Linux recommendation for MuseScore?

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Linux recommendation for MuseScore?

Marc Sabatella
After yet another Windows-related disaster yesterday from which I am still not recovered (I may well end up needing to do a complete reinstall), I'm about ready to give Linux a shot.  At the very least, as part of a dual boot system.  I am aware there are many different flavors of Linux.  From what I can tell, most of the differences don't concern me at all, and the path of least resistance overall would seem to be Ubuntu.

But I'm wondering if there are any MuseScore-specific reasons to choose something else.  Like if it's easier to set up a build environment in some other version.  I'm told there is one particular distro that is especially well set up for audio but I don't remember which, nor do I know if it would really matter.  Also, it appears Ubuntu may have issues with my particular wireless adapter, so I may be forced to look at other options anyhow.

I also of course welcome any general advice on making the switch.  I used to be pretty comfortable with Unix, like back in the 80's/90's, but that was like a different lifetime.  I'm already running virtually all Linux-compatible open source software, so there are very few applications I'll need to make any sort of major readjustment for.
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Re: Linux recommendation for MuseScore?

ChurchOrganist
Marc I would recommend installing Ubuntu Studio.

I'm currently running Ubuntu Studio Precise Pangolin which is the LTS version.

Installation and setup was completely painless and ensured all media production work was working properly unlike the standard version of Ubuntu which I found had to have sharing settings adjusted before audio related stuff like Ardour would work properly.

You are also not forced into using the new Gnome desktop which I know some people hate (myself included)

Just my 2p :)
Regards
Michael
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Re: Linux recommendation for MuseScore?

lasconic
Administrator
Setting up a MuseScore dev environment should be pretty easy in any modern linux distribution.
Mint (http://www.linuxmint.com/) seems to have quite some leverage in the past years.

More than a distribution, you want to choose a desktop environment (KDE, Gnome, Unity, Cinnamon...)
The "new Gnome desktop" Michael is talking about, is not Gnome but Unity.

Ubuntu Studio is the audio optimized version of Ubuntu. The main difference is the real time kernel I believe. It's probably the most used audio optimized linux distrib. There are other audio specific distrib like Tango Studio.

FWIW, Werner is running the last Kubuntu 13.10 (correct me if I'm wrong). Travis, our CI system, is running Ubuntu 12.04 LTS Server Edition 64 bit.

lasconic


2013/11/11 ChurchOrganist <[hidden email]>
Marc I would recommend installing Ubuntu Studio.

I'm currently running Ubuntu Studio Precise Pangolin which is the LTS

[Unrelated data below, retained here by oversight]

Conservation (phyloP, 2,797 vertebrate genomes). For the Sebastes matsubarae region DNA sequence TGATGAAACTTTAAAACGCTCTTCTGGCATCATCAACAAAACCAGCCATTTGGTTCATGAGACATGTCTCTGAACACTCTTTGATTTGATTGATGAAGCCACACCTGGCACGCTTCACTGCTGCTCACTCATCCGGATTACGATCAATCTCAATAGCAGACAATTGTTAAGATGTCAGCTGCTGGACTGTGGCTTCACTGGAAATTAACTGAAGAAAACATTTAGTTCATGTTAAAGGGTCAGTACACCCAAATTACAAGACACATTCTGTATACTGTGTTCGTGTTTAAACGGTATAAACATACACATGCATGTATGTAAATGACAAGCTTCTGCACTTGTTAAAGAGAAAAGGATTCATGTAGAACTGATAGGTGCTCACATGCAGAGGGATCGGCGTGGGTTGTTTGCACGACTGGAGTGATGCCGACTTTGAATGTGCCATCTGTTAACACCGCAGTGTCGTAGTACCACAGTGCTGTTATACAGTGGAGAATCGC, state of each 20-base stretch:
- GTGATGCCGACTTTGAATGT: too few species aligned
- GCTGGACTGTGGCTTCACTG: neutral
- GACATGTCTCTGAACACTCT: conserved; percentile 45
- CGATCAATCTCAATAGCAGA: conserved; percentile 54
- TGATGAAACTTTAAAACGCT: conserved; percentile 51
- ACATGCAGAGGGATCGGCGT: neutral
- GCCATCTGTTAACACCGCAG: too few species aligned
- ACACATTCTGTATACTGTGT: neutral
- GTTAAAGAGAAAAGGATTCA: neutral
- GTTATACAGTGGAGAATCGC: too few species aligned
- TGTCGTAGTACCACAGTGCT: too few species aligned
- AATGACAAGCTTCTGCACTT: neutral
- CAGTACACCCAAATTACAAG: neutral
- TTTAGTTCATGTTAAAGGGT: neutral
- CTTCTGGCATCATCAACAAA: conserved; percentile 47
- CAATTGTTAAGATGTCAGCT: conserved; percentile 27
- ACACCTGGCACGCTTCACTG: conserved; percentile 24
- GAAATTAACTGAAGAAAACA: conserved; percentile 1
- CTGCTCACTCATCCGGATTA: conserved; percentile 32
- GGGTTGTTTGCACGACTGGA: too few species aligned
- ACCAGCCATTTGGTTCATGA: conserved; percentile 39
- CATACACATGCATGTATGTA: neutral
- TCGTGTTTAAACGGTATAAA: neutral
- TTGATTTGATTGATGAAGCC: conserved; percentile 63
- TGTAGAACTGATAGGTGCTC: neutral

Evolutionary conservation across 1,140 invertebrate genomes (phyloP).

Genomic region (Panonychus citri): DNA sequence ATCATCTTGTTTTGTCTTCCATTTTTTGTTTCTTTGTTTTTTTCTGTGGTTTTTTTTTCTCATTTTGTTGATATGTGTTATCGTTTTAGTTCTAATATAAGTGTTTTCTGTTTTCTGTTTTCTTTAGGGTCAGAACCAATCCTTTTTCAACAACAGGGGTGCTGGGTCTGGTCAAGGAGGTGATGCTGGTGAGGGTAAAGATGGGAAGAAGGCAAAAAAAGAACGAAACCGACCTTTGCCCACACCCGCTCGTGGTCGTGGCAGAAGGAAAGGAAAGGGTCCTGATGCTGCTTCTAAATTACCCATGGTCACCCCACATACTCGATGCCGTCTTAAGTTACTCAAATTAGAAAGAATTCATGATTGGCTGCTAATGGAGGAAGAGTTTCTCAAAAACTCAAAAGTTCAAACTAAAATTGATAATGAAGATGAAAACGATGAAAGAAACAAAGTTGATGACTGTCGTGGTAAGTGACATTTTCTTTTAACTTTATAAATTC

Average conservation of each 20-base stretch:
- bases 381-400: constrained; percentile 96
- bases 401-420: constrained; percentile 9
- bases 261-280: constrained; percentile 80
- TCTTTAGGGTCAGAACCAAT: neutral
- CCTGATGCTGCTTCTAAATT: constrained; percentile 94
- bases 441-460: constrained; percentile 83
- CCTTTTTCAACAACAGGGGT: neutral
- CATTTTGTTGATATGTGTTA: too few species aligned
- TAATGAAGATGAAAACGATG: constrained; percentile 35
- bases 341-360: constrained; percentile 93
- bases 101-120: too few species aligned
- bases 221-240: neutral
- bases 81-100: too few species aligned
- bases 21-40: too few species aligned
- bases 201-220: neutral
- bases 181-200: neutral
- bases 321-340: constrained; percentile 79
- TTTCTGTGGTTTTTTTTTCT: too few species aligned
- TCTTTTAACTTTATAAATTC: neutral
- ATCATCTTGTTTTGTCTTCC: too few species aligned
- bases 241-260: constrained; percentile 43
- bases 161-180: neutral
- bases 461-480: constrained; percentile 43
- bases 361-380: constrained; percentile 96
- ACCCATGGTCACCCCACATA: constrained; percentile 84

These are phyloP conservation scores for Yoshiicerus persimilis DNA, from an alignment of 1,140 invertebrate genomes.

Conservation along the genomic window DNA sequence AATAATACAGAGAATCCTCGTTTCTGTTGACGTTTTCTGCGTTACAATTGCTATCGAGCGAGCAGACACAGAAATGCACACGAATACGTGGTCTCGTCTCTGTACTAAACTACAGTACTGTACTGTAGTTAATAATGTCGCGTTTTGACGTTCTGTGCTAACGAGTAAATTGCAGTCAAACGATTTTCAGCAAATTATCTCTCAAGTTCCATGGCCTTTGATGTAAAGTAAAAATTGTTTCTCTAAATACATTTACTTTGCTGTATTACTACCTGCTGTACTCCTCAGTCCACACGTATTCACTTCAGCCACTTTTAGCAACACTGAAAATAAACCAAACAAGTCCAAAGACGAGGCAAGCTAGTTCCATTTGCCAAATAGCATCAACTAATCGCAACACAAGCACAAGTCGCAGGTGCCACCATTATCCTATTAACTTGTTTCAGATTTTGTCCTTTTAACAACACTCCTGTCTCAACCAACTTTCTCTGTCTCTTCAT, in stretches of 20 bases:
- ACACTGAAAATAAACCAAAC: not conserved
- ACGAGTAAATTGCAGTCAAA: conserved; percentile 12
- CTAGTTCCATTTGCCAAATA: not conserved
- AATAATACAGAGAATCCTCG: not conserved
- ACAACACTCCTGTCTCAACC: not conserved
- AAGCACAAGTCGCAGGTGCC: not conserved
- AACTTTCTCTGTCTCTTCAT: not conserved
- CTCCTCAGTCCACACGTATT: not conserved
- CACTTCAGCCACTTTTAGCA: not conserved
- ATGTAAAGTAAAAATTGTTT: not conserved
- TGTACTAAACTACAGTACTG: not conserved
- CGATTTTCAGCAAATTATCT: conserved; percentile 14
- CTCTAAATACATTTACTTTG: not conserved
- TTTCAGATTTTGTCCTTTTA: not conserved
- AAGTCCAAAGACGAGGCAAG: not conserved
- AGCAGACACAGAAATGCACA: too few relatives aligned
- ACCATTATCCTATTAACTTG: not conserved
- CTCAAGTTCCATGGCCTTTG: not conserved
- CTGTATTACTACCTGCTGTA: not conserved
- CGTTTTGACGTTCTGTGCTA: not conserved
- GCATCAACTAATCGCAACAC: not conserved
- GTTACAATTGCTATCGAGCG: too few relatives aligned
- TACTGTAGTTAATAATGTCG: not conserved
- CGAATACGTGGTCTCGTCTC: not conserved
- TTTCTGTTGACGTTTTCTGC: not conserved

version.

Installation and setup was completely painless and ensured all media
production work was working properly unlike the standard version of Ubuntu
which I found had to have sharing settings adjusted before audio related
stuff like Ardour would work properly.

You are also not forced into using the new Gnome desktop which I know some
people hate (myself included)

Just my 2p :)



-----
Regards
Michael
--
View this message in context: http://dev-list.musescore.org/Linux-recommendation-for-MuseScore-tp7578457p7578458.html
Sent from the MuseScore Developer mailing list archive at Nabble.com.

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Re: Linux recommendation for MuseScore?

Marc Sabatella-2
Thanks for the advice so far!  I have neither attachment nor aversion to any particular desktop and wouldn't know the the difference between KDE, Gnome, or Unity.  At this point, Unity is the one will be most familiar with since I have been using the last 24 as I've been booting from a Ubuntu flash drive attempting to get my computer working again.

So, even though I don't get wireless, I plugged into an ethernet cable and was able to get online.  Went to install MuseScore, and without asking it gave me 1.2.  I take it there are handstands I can go through in order to get 1.3, but this is one of the things I am hoping to avoid by picking the "right" Linux in the first place.  Are there distros that tend to get MuseScore updates more regularly?

Marc Sabatella


On Mon, Nov 11, 2013 at 8:46 AM, Lasconic <[hidden email]> wrote:

Setting up a MuseScore dev environment should be pretty easy in any modern linux distribution.
Mint (http://www.linuxmint.com/) seems to have quite some leverage in the past years.

More than a distribution, you want to choose a desktop environment (KDE, Gnome, Unity, Cinnamon...)
The "new Gnome desktop" Michael is talking about, is not Gnome but Unity.

Ubuntu Studio is the audio optimized version of Ubuntu. The main difference is the real time kernel I believe. It's probably the most used audio optimized linux distrib. There are other audio specific distrib like Tango Studio.